Most importantly…

5. Enjoy food. And beer. And food. My dad LOVED food, and he could cook a mean meal and bake a perfect banana bread or foccacia. Our weekends at dad’s always included big Sunday morning breakfasts of sausages and thick french toast, and big barbecued meals in the backyard with homemade BBQ sauce, greasy french fries and grilled vegetables. And he loved beer. When I worked at a brew pub in Nanaimo, he would come enjoy a frosty pint of extra extra bitter beer on the patio, and I’d look over to see him smiling, with beer foam still in his moustache. This lesson has stuck with me in several ways. Though I agree with healthy eating, I think treats are great in moderation. And I think life is about “tasting” and experiencing as much as you can. When Mike and I travelled to Australia with our son a year after Dad had died, we bought a cold beer in a pub in Sydney, and sat overlooking the Sydney Harbour, with our son asleep in the backpack. We sat there in silence, enjoying the cold beer, the view, the sunshine, the moment. I thought of my dad and how he had really given me this ability to enjoy all the tastes of life.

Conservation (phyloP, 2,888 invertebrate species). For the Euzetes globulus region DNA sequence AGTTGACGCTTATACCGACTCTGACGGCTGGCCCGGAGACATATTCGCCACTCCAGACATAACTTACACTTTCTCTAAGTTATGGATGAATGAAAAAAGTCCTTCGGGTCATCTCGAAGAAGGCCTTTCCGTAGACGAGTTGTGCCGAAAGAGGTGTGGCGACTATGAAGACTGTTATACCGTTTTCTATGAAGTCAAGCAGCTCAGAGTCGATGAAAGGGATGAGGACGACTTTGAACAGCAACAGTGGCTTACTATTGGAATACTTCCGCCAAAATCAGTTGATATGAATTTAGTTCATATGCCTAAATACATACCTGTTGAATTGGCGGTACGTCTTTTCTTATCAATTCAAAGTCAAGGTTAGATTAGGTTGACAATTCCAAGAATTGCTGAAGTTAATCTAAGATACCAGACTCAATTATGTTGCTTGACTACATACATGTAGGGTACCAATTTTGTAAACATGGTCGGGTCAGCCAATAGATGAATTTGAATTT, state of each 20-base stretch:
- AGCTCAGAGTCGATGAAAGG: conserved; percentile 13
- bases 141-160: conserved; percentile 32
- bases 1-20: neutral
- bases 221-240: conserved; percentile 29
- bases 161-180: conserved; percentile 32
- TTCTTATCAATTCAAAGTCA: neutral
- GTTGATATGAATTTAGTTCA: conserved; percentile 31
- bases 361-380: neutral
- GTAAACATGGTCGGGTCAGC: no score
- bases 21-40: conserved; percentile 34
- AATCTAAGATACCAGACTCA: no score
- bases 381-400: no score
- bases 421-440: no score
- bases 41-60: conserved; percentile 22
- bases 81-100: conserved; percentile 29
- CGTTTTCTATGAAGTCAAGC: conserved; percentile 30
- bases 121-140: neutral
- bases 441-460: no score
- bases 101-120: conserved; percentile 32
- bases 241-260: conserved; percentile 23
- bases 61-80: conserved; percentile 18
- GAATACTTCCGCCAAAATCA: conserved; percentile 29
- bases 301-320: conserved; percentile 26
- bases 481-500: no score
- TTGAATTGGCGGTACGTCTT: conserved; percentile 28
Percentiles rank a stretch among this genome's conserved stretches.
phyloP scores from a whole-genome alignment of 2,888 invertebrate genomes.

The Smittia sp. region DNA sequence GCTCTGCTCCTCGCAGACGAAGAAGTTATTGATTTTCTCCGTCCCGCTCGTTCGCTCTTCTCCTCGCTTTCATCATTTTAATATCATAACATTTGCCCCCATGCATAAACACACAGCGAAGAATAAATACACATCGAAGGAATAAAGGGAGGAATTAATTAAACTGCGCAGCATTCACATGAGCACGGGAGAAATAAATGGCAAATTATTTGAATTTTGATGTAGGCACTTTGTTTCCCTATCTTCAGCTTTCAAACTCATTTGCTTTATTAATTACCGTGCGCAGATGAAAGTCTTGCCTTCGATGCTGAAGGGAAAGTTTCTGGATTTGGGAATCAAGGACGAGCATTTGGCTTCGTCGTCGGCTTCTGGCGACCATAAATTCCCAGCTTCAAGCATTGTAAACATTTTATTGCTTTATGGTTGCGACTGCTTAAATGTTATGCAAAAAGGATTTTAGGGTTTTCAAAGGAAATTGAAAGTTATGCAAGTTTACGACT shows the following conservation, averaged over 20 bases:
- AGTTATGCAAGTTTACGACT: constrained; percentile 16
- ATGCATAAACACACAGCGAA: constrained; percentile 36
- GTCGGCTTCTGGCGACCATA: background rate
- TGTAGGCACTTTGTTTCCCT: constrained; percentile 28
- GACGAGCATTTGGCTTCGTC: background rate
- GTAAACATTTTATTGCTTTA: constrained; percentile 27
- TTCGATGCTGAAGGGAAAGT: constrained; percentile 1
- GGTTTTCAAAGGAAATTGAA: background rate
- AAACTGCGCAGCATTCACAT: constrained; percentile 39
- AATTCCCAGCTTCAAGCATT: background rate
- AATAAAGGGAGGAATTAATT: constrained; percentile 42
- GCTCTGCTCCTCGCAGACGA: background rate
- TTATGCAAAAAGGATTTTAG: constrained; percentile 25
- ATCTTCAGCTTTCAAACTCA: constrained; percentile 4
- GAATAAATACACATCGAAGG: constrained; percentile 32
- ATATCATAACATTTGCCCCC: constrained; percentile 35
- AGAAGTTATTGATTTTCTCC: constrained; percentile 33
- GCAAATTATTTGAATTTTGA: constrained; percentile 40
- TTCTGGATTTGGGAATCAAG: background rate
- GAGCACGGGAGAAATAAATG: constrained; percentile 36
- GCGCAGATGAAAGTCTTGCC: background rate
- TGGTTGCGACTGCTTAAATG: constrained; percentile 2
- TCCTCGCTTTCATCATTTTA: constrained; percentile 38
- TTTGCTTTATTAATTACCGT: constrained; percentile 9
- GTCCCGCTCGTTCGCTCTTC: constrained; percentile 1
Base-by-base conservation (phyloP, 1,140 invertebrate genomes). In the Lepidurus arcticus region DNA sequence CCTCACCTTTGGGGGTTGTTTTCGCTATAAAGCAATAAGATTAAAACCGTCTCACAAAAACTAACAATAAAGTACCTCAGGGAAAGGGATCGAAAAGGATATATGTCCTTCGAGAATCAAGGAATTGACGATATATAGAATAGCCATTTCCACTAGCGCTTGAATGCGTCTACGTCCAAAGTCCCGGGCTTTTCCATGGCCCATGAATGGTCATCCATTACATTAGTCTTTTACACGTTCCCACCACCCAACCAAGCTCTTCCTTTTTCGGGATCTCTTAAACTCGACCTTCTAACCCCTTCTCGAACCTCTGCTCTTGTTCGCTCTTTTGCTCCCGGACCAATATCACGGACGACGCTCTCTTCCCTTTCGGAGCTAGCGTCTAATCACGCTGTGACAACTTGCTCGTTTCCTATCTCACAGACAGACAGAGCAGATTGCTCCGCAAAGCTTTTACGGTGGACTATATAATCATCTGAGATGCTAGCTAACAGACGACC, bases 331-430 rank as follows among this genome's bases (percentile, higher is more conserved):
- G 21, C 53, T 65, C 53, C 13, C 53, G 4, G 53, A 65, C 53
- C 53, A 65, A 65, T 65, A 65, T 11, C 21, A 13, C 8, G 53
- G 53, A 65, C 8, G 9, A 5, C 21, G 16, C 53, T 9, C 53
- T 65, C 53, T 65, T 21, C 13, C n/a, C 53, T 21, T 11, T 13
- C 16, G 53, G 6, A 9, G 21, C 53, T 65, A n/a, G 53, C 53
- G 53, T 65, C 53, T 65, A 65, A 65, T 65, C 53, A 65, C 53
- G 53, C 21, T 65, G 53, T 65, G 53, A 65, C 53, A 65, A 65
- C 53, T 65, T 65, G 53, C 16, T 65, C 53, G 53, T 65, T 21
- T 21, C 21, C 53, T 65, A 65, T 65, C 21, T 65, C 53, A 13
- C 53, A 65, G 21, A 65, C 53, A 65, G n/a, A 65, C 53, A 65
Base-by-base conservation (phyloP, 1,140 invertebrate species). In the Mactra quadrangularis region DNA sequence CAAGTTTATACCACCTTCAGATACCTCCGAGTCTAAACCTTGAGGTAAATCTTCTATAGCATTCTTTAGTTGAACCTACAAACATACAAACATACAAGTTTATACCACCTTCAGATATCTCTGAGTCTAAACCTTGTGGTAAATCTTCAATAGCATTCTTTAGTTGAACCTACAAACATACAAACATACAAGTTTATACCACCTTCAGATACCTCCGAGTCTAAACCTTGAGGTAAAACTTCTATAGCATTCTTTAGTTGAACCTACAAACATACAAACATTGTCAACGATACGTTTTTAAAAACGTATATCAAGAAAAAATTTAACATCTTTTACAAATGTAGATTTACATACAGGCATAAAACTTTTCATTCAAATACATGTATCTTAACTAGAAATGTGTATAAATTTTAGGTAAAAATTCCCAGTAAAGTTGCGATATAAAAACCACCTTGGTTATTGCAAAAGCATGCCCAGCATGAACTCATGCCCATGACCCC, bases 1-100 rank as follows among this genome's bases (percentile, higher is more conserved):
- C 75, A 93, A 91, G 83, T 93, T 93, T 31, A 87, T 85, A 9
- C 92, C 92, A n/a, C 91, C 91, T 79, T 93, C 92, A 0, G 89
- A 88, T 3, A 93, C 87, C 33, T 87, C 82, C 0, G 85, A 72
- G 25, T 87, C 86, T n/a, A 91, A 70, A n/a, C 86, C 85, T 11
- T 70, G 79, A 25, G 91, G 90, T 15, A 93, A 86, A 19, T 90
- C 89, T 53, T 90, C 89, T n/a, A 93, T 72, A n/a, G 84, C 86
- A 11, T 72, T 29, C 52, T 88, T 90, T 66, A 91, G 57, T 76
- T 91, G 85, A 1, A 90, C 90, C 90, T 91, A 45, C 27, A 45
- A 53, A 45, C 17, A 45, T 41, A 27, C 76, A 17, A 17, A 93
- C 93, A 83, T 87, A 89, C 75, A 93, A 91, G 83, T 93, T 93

With time spent on recognizing the loss and sadness over losing my dad, there are dads I would like to honour in my life.

 My father-in-law.

Dave has made me feel like part of the family since I first was introduced. (As my mother-in-law has too!) There will never be a replacement for my dad, but Dave is my second dad. When something goes wrong with the toilet or the car, he is the first person I want to talk to. He gets heated in some discussions and feels very passionate about several subjects, but he doesn’t fool me for a second. Inside he is the softest man I’ve met. He loves his kids, his wife, his grandkids, his daughters-in-law, and he would do absolutely anything to help us. And he has. He has driven down to Burnaby to bring back all my things when I was pregnant and on bedrest. He dances, sings, plays with the kids, and does their every bidding. He loves his grandkids. And I can’t forget that I love his flannel, tobacco-smelling hugs that remind me of hugging my dad.